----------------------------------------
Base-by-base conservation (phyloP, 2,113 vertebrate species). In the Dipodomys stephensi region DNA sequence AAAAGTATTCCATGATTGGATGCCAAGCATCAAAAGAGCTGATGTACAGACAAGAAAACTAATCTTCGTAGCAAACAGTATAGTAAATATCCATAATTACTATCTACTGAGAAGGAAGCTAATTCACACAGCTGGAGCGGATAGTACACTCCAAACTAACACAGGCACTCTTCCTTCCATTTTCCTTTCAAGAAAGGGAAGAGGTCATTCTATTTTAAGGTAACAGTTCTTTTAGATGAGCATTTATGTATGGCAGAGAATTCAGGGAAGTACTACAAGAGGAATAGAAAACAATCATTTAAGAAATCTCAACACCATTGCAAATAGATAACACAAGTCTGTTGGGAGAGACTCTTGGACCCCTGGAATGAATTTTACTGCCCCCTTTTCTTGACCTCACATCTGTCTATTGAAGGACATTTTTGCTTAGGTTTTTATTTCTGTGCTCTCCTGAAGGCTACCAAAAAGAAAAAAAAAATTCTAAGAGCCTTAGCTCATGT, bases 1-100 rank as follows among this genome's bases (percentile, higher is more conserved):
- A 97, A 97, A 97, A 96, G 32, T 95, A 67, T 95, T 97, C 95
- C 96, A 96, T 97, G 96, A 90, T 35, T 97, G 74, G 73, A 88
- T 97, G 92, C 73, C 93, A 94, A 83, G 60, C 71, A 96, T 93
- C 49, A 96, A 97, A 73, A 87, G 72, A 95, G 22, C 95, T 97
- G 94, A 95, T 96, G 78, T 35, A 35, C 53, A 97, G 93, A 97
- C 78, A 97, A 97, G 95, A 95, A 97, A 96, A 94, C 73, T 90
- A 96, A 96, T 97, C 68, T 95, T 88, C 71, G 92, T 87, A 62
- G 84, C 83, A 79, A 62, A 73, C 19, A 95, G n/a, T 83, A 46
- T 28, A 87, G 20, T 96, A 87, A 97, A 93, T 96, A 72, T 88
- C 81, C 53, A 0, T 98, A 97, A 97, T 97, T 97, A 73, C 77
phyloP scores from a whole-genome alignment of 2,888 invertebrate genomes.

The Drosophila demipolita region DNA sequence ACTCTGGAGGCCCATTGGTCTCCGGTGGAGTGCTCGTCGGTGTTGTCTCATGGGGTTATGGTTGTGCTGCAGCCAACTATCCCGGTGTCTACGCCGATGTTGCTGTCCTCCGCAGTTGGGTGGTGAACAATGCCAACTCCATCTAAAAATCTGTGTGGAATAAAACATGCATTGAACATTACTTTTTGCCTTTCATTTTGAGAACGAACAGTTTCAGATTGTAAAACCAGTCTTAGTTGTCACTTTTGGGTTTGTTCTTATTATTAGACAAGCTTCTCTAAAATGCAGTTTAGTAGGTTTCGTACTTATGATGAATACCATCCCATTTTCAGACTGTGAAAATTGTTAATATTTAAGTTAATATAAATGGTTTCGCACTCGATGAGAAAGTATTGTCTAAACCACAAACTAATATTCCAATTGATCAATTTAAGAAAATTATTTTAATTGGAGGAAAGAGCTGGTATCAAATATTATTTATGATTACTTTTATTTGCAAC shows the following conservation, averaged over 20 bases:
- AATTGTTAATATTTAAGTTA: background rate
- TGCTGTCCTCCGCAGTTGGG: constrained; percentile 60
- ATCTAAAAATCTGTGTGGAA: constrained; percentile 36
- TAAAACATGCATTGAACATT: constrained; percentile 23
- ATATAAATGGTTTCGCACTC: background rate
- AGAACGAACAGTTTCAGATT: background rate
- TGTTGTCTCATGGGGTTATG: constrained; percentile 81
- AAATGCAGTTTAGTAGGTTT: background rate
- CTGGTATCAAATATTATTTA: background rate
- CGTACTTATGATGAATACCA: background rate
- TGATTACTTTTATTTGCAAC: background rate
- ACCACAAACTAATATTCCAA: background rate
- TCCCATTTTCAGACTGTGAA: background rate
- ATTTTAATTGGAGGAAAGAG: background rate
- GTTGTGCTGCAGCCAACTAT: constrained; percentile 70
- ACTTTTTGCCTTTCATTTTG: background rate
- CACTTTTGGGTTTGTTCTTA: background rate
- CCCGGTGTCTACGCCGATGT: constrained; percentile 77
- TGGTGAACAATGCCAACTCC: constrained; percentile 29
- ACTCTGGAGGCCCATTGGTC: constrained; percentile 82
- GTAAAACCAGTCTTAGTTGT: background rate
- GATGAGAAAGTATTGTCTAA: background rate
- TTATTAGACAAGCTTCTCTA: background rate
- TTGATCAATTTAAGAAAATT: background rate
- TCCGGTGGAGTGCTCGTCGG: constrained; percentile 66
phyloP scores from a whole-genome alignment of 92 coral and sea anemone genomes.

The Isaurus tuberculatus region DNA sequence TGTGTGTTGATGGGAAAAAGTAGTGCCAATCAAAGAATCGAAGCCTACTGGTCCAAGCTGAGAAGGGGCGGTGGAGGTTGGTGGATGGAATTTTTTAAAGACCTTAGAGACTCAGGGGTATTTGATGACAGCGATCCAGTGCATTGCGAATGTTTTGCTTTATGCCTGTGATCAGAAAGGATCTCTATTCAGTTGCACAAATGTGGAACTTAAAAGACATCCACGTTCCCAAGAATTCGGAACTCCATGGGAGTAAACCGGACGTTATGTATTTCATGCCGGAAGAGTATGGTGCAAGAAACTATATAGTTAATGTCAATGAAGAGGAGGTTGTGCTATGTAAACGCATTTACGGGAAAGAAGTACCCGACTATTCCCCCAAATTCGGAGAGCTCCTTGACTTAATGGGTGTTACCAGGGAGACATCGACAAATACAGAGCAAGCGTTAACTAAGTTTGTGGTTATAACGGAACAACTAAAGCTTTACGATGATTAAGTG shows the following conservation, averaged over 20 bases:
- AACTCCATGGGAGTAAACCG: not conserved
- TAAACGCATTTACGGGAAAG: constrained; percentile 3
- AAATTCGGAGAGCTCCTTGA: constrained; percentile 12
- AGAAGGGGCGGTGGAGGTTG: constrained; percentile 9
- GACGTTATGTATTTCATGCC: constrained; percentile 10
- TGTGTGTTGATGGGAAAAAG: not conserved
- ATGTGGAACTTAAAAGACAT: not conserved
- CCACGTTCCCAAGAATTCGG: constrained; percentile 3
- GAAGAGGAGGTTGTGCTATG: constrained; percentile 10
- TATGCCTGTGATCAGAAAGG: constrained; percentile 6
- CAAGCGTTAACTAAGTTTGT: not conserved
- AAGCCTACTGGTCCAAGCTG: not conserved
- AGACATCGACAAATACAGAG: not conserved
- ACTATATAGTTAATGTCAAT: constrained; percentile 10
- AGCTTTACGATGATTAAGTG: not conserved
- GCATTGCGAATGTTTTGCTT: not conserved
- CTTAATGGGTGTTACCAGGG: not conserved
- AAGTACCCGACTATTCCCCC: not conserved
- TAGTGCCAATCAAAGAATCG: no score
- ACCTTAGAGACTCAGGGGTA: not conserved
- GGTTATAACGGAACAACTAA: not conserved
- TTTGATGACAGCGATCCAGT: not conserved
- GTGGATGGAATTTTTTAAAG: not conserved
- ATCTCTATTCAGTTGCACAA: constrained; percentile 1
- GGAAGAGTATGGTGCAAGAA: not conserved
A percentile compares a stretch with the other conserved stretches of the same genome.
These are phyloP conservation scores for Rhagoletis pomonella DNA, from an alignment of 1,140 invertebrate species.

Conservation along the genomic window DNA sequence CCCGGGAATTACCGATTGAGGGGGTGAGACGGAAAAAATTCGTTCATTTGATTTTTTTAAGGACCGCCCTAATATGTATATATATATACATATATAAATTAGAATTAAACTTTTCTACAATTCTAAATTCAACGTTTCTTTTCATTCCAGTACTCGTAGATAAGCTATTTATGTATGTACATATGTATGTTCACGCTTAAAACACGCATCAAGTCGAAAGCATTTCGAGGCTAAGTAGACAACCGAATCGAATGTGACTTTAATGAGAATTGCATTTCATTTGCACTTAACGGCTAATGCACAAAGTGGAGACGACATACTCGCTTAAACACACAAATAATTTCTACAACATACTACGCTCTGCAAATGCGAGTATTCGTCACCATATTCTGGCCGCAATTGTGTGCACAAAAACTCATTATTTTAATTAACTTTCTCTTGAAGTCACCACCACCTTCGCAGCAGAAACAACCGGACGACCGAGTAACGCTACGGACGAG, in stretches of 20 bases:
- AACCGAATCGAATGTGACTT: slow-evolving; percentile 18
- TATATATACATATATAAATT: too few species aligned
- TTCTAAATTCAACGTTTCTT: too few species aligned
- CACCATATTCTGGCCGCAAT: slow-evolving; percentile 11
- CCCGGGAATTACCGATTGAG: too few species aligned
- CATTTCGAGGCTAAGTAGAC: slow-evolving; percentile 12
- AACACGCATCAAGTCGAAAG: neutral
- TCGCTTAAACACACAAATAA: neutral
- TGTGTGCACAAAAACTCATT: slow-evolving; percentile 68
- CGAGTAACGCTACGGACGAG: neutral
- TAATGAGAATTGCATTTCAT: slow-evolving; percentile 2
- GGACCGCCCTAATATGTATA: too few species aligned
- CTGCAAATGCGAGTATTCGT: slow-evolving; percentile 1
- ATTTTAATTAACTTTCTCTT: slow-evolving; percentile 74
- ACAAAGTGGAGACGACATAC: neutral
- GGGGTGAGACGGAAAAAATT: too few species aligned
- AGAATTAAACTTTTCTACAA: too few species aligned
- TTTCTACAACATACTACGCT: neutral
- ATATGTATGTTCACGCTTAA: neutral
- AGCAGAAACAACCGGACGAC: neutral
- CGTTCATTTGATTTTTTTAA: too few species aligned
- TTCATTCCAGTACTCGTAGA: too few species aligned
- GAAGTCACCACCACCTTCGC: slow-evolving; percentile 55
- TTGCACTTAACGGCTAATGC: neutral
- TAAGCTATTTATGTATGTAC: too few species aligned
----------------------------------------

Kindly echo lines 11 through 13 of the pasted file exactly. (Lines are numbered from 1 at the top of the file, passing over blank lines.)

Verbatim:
- C 81, C 53, A 0, T 98, A 97, A 97, T 97, T 97, A 73, C 77
phyloP scores from a whole-genome alignment of 2,888 invertebrate genomes.

The Drosophila demipolita region DNA sequence ACTCTGGAGGCCCATTGGTCTCCGGTGGAGTGCTCGTCGGTGTTGTCTCATGGGGTTATGGTTGTGCTGCAGCCAACTATCCCGGTGTCTACGCCGATGTTGCTGTCCTCCGCAGTTGGGTGGTGAACAATGCCAACTCCATCTAAAAATCTGTGTGGAATAAAACATGCATTGAACATTACTTTTTGCCTTTCATTTTGAGAACGAACAGTTTCAGATTGTAAAACCAGTCTTAGTTGTCACTTTTGGGTTTGTTCTTATTATTAGACAAGCTTCTCTAAAATGCAGTTTAGTAGGTTTCGTACTTATGATGAATACCATCCCATTTTCAGACTGTGAAAATTGTTAATATTTAAGTTAATATAAATGGTTTCGCACTCGATGAGAAAGTATTGTCTAAACCACAAACTAATATTCCAATTGATCAATTTAAGAAAATTATTTTAATTGGAGGAAAGAGCTGGTATCAAATATTATTTATGATTACTTTTATTTGCAAC shows the following conservation, averaged over 20 bases: